‘Record year’ for retail property

‘Record year’ for retail property

24 August 2018

Deals in retail property in Australia during the 2018 financial year hit a record $9.87 billion, reports the AFR.

The record figure, an increase of 49 per cent on the previous year, highlights that both private and institutional investors see value in the sector.

The record result also represents a 38 per cent increase on the five-year annual average of $7.1 billion, states a Colliers International report.

“The major difference between this year and previous years was the strong supply in the tightly held regional centre category, which represented the largest value of transactions, at $3.54 billion,” said Lachlan MacGillivray, Colliers head of retail investment.

Regional centres represented the largest quantum of transactions, at $3.54 billion. In total, seven regional centres were transacted, all of which were part sales.

This was the highest number of transactions since FY 2013, when 14 regional centres traded and featured the split of AMP and Westfield co-owned centres.

The hefty transaction flow came despite ongoing concerns at the broader impacts of increasing e-commerce on bricks and mortar retail real estate.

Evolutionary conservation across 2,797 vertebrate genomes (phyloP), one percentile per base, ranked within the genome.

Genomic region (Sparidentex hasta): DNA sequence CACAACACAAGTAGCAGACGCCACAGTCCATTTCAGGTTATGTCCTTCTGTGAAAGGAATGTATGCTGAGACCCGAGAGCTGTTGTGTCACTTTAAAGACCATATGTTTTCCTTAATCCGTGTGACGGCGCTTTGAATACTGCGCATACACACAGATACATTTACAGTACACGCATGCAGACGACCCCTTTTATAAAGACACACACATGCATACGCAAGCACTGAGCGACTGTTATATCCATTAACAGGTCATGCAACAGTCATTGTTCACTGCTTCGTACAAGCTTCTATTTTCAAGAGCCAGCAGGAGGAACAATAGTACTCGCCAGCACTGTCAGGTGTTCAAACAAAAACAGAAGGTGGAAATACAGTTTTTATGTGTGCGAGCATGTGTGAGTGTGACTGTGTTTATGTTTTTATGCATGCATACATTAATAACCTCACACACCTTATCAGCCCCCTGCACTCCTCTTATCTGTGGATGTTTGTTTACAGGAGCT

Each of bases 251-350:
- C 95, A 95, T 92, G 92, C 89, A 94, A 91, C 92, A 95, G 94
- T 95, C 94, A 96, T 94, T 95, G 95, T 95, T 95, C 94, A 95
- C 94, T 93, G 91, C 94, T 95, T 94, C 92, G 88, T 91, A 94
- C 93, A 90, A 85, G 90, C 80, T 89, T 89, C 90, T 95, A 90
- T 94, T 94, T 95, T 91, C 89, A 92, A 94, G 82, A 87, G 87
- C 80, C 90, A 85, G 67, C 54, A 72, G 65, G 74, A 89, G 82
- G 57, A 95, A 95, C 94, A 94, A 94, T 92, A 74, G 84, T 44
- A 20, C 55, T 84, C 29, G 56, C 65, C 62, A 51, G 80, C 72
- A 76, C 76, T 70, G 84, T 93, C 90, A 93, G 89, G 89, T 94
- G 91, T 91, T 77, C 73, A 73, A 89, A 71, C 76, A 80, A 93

Over the period, AMP Capital struck the country’s biggest ever single-asset retail property deal, with two of its funds taking a combined 50 per cent stake in Brisbane’s Indooroopilly Shopping Centre for $800 million.

The NSW market dominated sales activity, accounting for just over one-third or $3.56 billion in sales in the 2018 financial year, a 48 per cent increase on the previous year.

Victoria also saw an increase in transaction value over this financial year with increased sales volumes by 72 per cent, hitting $2.71 billion in deals.

Some 86 per cent of all retail transactions over the period were to domestic or undisclosed purchasers, on Colliers figures.

“While the markets in Victoria and Queensland were dominated by institutional investors, NSW saw more private investors than any other buyer types,” said national research director Anneke Thompson.

The largest single transaction during FY 2018 was a 50 per cent interest in Indooroopilly Shopping Centre, Queensland, which was acquired jointly from Commonwealth Superannuation Corporation (CSC) by AMP Capital Shopping Centre Fund (ASCF) and the approximately AMP Capital Diversified Property Fund (ADPF) for over $800 million at a core cap rate of 4.25 per cent.

Overall transaction value in Australia’s CBD showed a slight decrease from FY 2017 levels, following constrained supply as opportunities to invest in Australian CBD’s became more limited.

Australia has the lowest proportion of retail space among the major retail markets, with only 28.9 square meters of retail space per square kilometre of habitable land. In the US, it is 177.5 square meters, with ratio of 50.4 square meters in Canada and 165 square meters in Britain.

“Due to rigid planning regimes, strong supermarket compositions, and high levels of catchment engagement, Australian centres have been able to maintain strong levels of repeat visitation, when compared to other markets such as the USA, UK and Canada,” Mr MacGillivray said.